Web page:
Ryan reports that a health check as part of the immigration process of moving to Canada revealed that Diane had cancer. She passed away in March of 2012, but during those years the Ledvinas felt supported and well cared for at the Queens General Hospital, said Tim Ledvina’s brother, Tom.
They both appreciated having the ease of Tim being able to visit the hospital regularly, rather than having to travel to larger centres like Bridgewater or Halifax.
Although Tom said he was initially surprised Tim and Diane wanted to spend their retirement in Nova Scotia away from family, once he visited after Diane’s death he realized how much friendship and warmth his brother was experiencing.
That was instructive to me because I was preparing for retirement myself … and that taught me how to go about it. Tim had all the support he needed right there.
Tim passed away in 2015. The money they left the hospital foundation has been held up by international red tape for some time since then, reports Ryan, but is now being used to refurbish offices, improve facilities for clinical services like mental health, and to allow more room for nurses and doctors.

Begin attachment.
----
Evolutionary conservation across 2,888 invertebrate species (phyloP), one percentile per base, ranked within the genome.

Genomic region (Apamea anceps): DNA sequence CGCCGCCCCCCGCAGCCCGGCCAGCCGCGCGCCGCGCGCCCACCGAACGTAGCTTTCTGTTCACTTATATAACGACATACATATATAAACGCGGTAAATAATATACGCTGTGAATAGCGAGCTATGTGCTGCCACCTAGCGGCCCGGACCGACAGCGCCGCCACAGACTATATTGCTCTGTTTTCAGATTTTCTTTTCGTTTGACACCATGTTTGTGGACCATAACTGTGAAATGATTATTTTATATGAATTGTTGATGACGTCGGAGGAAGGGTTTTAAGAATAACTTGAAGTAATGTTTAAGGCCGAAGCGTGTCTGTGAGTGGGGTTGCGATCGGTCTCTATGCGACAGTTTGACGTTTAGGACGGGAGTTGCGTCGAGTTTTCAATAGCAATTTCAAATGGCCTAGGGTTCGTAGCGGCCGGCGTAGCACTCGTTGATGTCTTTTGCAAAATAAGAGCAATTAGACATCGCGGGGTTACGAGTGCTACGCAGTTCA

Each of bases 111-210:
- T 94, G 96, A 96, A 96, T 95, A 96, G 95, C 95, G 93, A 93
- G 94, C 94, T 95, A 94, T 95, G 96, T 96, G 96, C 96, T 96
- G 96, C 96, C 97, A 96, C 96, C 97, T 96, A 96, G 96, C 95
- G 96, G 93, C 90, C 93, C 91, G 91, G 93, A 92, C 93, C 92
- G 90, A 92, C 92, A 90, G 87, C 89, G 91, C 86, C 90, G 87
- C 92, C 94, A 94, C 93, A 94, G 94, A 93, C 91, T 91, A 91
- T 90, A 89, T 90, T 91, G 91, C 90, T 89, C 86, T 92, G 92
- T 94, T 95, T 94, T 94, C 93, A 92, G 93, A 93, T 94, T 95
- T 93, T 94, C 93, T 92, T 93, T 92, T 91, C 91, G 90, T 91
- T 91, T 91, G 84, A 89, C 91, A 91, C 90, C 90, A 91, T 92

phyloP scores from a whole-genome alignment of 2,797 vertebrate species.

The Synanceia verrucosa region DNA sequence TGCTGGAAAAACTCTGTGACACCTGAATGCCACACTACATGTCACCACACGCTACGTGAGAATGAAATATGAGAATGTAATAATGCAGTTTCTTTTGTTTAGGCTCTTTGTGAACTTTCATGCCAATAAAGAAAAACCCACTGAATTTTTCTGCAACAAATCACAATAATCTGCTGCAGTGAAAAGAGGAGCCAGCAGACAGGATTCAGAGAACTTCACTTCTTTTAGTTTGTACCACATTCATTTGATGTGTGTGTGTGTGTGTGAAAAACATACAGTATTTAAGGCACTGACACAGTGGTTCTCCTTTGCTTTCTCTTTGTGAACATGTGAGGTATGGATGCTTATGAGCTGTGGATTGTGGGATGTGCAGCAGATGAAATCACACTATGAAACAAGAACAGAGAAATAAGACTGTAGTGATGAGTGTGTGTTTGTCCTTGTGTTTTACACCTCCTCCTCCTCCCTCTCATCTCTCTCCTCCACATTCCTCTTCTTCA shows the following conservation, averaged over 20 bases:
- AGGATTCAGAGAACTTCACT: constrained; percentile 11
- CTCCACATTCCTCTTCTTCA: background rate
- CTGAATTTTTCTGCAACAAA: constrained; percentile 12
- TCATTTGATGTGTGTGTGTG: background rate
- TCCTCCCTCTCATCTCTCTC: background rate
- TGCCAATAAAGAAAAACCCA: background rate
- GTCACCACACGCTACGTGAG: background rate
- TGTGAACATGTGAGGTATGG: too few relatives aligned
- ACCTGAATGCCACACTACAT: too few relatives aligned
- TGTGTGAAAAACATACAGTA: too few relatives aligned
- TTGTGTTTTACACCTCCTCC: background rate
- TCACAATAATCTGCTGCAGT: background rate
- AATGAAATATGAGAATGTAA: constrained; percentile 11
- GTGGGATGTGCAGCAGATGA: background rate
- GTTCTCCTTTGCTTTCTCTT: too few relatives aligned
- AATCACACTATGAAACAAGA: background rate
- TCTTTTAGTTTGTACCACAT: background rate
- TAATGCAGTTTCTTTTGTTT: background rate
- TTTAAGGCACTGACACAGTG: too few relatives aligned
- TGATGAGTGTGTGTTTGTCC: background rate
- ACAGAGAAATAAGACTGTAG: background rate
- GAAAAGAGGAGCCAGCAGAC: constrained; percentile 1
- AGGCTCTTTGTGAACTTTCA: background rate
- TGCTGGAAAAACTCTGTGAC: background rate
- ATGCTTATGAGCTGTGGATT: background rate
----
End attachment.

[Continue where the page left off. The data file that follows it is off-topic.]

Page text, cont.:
And they say Maritimers are hospitable.
4. Police investigate shooting
In a news release late Tuesday morning, Halifax Regional Police said they’re looking into a shooting that happened in Halifax on Sunday:
At approximately 4:30 a.m. on August 1 police responded to reports of shots fired in the 0-100 block of Main Avenue. Officers located an unoccupied vehicle that had been struck by multiple bullets.
The investigation is ongoing, and police do not believe this to be a random incident.
Police are asking for anyone with any information on the incident to contact them.
Set your goals first and figure out how to reach them later. Much later
Yesterday, against the pristine backdrop of Long Lake — still a provincial park, to the best of my knowledge — Iain Rankin announced his Liberal Party’s platform on environmental issues in Nova Scotia.
Seeing as we’re a year and a half into what could be the most pivotal decade in the worldwide fight to mitigate the causes and worst impacts of human-caused global warming, environmental issues should be at the forefront of the political discussion this election (and beyond, really). Of course, Nova Scotians have other things to worry about too. Urgent environmental issues have to compete with the acute concern of a global pandemic (and our recovery from it), a crisis in affordable housing, and cracks in health care and long-term care services, to name a few other prominent issues facing the province right now.
Still, it’s undeniable the environment will play a major role in all party platforms. As it should. The state of nature in this province is of paramount importance to our future quality of life and economic health.
Both the NDP and PCs have committed to drastically reducing greenhouse gas emissions. Each has their own timeline for phasing out coal and fossil fuels. It’s not an option anymore. That’s encouraging.